The Dawn of Human Culture

Front Cover
Wiley, Nov 6, 2002 - Social Science - 288 pages
A bold new theory on what sparked the "big bang" of human culture

The abrupt emergence of human culture over a stunningly short period continues to be one of the great enigmas of human evolution. This compelling book introduces a bold new theory on this unsolved mystery. Author Richard Klein reexamines the archaeological evidence and brings in new discoveries in the study of the human brain. These studies detail the changes that enabled humans to think and behave in far more sophisticated ways than before, resulting in the incredibly rapid evolution of new skills. Richard Klein has been described as "the premier anthropologist in the country today" by Evolutionary Anthropology. Here, he and coauthor Blake Edgar shed new light on the full story of a truly fascinating period of evolution.

Richard G. Klein, PhD (Palo Alto, CA), is a Professor of Anthropology at Stanford University. He is the author of the definitive academic book on the subject of the origins of human culture, The Human Career. Blake Edgar (San Francisco, CA) is the coauthor of the very successful From Lucy to Language, with Dr. Donald Johanson. He has written extensively for Discover, GEO, and numerous other magazines.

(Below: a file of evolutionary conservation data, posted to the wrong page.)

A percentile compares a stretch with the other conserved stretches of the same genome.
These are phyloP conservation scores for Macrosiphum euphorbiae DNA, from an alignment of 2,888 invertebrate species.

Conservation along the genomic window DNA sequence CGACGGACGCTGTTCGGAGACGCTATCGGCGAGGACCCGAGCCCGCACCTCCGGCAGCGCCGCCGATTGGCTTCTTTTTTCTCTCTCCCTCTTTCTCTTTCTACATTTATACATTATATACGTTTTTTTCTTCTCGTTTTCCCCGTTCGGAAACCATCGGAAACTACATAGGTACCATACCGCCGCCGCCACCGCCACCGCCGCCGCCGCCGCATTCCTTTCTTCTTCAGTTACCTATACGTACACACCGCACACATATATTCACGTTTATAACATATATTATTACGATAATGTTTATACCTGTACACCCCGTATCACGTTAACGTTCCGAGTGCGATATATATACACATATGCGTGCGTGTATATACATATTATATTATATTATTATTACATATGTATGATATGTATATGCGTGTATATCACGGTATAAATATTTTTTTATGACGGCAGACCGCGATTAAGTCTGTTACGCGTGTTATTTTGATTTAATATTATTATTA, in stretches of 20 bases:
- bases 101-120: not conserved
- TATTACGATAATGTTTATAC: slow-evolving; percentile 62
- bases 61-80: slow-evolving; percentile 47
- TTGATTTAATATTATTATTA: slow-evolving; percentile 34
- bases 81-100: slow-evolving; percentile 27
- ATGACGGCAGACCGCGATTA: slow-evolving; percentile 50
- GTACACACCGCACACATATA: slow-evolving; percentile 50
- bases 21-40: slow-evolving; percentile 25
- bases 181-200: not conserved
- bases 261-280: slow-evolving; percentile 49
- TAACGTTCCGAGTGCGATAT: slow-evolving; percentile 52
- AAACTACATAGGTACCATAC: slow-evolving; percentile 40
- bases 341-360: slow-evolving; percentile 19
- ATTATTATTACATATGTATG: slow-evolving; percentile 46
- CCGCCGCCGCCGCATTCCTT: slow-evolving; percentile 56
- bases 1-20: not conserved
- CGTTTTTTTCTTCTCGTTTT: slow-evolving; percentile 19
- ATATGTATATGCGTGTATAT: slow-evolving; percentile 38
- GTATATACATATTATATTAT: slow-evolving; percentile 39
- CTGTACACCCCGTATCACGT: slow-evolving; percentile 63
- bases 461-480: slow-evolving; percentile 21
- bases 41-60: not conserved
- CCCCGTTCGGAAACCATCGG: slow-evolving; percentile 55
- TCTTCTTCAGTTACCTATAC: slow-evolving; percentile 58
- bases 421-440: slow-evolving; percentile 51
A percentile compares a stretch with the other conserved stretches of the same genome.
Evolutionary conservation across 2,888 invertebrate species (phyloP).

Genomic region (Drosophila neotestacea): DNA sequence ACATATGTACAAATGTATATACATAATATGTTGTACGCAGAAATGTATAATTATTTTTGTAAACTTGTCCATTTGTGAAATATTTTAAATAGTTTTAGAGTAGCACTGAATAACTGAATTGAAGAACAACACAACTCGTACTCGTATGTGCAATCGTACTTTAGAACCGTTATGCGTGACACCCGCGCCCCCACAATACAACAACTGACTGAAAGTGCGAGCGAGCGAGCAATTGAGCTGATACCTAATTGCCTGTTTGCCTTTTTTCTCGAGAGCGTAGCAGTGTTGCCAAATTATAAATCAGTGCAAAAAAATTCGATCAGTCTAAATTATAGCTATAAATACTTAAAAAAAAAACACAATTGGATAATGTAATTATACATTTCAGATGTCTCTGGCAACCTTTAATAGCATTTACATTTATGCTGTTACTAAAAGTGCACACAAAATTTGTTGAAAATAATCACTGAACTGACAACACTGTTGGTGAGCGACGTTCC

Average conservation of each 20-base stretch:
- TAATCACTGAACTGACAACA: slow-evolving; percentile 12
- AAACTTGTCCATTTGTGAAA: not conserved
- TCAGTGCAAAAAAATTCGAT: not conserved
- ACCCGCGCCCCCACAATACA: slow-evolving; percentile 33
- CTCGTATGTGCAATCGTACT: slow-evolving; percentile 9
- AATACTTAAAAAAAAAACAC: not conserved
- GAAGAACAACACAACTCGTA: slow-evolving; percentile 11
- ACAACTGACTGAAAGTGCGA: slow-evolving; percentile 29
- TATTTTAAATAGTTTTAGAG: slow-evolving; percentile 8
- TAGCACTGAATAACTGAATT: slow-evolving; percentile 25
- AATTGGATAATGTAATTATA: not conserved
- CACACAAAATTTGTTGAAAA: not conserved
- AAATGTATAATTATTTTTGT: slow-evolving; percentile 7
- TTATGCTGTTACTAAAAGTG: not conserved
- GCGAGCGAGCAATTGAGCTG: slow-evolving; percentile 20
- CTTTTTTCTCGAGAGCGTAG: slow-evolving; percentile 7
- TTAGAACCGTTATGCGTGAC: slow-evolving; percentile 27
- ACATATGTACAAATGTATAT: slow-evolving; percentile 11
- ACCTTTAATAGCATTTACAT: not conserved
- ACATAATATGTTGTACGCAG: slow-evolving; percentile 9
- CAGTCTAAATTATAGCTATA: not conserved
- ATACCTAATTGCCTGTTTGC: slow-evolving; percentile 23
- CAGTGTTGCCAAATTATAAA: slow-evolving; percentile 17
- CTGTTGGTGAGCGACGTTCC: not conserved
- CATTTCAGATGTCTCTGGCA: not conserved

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User Review  - jaygheiser - LibraryThing

Pretty dull, actually. The book purports to be a "bold new theory on what sparked the 'big bang' of human consciousness," but this bold new theory amounts to "people's brains suddenly mutated". It is ... Read full review

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About the author (2002)

Richard G. Klein, Ph.D., is Professor of Anthropology at Stanford University. He is the author of the definitive scholarly book on human evolution, The Human Career.
Blake Edgar is a science editor at the University of California Press and the coauthor with Donald Johanson of From Lucy to Language. He has written for Discover, Scientific American, GEO, and numerous other magazines.

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